- The Washington Times - Thursday, May 9, 2019

President Trump intends to nominate Patrick M. Shanahan as his permanent defense secretary, elevating him from an acting role, the White House said Wednesday.

“Acting Secretary Shanahan has proven over the last several months that he is beyond qualified to lead the Department of Defense, and he will continue to do an excellent job,” said press secretary Sarah Huckabee Sanders.

Mr. Trump appointed Mr. Shanahan to the acting position in December as a replacement for his initial defense secretary, James Mattis, who resigned after clashing with the president over troop policy in Syria.

Mr. Shanahan was informed of the nomination Thursday afternoon at the White House, shortly before Mrs. Sanders issued the formal announcement.

“I’m very excited,” he told reporters at the Pentagon, shortly after the nomination was unveiled.



“There are real events that happen every day, so you have to spin a lot of plates” to manage the laundry list of U.S. national defense priorities, he said of the challenges facing the department he is now tapped to lead.

Mr. Shanahan’s top priority as Washington’s top defense official will be to enact the administration’s National Defense Strategy, focusing U.S. efforts on the growing threats from China, Russia and Iran, he said before a meeting at the Pentagon with Yoshihide Suga, Japan’s chief cabinet secretary.

“Biggest challenge [will be] balancing it all,” Mr. Shanahan said. “For me, it is about practicing selectful neglect, so we can stay focused on the future but not ignore a lot of the emerging, really important issues that pop up day to day that you do not really plan for.”

On Iran specifically, Mr. Shanahan said he discussed U.S. options on Tehran’s threats to break away from certain tenets of the Obama-era nuclear deal that the U.S. has pulled out of.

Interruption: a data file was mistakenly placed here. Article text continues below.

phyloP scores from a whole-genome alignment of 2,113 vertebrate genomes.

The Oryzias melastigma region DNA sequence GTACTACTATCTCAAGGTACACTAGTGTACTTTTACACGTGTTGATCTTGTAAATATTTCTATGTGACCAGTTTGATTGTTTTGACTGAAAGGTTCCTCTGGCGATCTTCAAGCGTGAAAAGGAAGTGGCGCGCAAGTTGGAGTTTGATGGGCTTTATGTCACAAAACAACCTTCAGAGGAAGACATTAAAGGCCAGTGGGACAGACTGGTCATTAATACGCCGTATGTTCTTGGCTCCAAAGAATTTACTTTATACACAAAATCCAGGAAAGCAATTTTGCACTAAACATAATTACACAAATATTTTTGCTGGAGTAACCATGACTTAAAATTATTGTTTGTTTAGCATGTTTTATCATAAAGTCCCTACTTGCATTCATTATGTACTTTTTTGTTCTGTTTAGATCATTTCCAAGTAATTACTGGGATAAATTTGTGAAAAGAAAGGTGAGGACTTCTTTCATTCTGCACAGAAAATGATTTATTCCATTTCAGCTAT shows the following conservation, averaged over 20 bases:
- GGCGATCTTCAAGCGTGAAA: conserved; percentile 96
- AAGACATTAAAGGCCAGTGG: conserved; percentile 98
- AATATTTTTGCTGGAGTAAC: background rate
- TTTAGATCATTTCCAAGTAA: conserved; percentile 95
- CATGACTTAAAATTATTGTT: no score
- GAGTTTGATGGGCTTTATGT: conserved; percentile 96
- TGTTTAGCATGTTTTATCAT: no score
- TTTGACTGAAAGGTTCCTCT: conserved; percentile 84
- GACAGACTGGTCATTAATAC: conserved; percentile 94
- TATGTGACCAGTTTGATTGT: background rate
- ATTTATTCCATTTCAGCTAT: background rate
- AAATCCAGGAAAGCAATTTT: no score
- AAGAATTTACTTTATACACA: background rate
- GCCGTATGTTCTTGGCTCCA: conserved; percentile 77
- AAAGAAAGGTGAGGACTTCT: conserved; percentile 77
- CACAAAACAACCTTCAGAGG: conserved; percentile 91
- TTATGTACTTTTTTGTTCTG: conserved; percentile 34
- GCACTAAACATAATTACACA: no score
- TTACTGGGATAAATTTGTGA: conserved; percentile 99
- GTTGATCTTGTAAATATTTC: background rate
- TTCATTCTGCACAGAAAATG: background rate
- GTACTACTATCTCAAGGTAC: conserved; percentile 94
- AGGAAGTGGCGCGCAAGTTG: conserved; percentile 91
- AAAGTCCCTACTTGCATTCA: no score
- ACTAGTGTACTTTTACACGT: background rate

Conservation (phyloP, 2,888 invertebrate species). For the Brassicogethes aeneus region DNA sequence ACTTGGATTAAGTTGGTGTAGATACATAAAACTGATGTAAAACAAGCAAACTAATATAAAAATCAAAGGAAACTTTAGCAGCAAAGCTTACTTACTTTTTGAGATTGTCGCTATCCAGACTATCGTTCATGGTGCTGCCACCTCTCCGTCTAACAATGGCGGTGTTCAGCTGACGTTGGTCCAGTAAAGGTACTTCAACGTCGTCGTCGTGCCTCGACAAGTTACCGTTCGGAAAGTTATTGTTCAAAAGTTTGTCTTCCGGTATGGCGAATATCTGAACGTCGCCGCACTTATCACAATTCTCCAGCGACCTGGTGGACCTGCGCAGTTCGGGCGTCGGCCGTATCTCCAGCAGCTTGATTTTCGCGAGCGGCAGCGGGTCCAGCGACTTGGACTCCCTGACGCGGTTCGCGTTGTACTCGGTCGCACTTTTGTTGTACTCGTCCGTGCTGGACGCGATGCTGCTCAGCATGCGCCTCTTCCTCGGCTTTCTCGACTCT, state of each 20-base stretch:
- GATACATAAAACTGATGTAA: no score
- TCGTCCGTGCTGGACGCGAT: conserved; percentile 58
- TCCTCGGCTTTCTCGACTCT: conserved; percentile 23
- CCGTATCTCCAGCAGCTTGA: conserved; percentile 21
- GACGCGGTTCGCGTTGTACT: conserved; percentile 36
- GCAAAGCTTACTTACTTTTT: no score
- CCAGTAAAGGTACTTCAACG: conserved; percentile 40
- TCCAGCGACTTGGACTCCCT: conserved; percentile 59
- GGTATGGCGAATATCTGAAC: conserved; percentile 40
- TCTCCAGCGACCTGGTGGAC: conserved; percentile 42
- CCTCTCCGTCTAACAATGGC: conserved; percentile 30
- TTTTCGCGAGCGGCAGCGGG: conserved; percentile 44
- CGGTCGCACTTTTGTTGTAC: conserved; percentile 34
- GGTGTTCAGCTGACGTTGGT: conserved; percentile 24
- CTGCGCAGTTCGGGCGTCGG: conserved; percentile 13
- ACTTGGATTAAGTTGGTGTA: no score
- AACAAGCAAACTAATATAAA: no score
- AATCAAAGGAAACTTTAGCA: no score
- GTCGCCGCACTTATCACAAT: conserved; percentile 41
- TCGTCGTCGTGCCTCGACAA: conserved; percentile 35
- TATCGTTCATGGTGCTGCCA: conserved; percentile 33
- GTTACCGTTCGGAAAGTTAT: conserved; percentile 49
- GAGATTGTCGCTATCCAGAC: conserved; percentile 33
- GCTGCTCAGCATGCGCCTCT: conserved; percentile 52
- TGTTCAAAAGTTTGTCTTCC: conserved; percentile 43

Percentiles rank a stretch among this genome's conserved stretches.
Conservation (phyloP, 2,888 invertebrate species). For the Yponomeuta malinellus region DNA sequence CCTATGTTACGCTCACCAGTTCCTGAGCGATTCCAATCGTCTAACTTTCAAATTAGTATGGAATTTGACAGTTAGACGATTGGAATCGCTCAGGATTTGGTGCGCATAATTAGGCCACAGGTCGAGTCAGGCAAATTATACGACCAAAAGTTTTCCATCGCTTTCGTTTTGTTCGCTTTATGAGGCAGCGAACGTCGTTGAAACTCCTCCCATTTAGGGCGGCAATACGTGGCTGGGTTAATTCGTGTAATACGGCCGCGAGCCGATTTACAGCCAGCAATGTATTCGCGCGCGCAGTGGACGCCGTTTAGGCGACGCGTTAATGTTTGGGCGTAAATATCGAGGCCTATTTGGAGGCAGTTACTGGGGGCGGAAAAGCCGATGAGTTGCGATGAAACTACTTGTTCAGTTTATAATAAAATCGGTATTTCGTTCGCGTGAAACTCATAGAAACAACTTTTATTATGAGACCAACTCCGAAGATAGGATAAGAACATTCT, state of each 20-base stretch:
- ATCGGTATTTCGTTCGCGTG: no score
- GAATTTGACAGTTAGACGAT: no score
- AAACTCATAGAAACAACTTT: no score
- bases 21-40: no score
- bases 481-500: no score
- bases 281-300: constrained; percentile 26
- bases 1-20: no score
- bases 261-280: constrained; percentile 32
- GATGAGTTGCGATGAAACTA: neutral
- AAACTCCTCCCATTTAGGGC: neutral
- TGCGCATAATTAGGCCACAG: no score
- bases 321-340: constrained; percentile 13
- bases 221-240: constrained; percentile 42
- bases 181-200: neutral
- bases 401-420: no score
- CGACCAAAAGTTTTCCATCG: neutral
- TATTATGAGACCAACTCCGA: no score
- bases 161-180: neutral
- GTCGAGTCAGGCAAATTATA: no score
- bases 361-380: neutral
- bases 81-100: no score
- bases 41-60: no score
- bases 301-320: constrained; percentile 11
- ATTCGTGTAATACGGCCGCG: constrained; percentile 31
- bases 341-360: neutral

Iranian President Hassan Rouhani said Wednesday that if European signatories to the nuclear deal could not readjust the restraints put on Iran’s nuclear program in the next two months, the country would restart efforts to enrich fissile material to weapons-grade levels. The Iranian leader’s comments came days after the Pentagon ordered the U.S.S. Abraham Lincoln carrier strike group into the Persian Gulf, in response to an imminent threat to U.S. forces from Tehran.

Secretary of State Mike Pompeo would outline the Trump administration’s response, he said.

“The statement is very clear on how we will hold people accountable” in Tehran, should the country break away from certain elements of the nuclear accord, Mr. Shanahan said.

Mr. Shanahan’s nomination Thursday drew praise from Sen. Jim Inhofe, Oklahoma Republican and Senate Armed Services Committee chief.

“We need a confirmed leader at the Department and, after working with him closely over the last few months, I welcome his selection,” he said in a statement, adding he looked forward to Mr. Shanahan’s confirmation hearing before the Senate panel.

Mr. Inhofe had publicly questioned Mr. Shanahan’s qualifications to take the reins at the Pentagon prior to his nomination, suggesting the White House explore other options.

Bur Rep. Ruben Gallego, Arizona Democrat and House Armed Services Committee member, questioned the White House pick, saying Mr. Shanahan has not proven himself ready to take the position.

“Pat Shanahan hasn’t distinguished himself as Acting Secretary of Defense. It’s unclear why he deserves to be the permanent Secretary,” he tweeted, citing his support for the White House-mandated border security mission and his mishandling of a Pentagon investigation into the deaths of four Green Berets in a botched U.S. special operations mission in Niger.

“Our military and DoD civil service deserve better leadership,” Mr. Gallego tweeted, urging senators to block Mr. Shanahan’s nomination.

But Sen. Lindsey Graham, South Carolina Republican and a member of the Senate defense panel, expressed no doubts over the White House pick, calling Mr. Shanahan the “logical choice” to head up the Pentagon.

“He has demonstrated to me his detailed understanding that a strong, modern, and well-trained military is essential in a dangerous and complex world,” Mr. Graham tweeted Thursday.

⦁ Lauren Meier contributed to this report.

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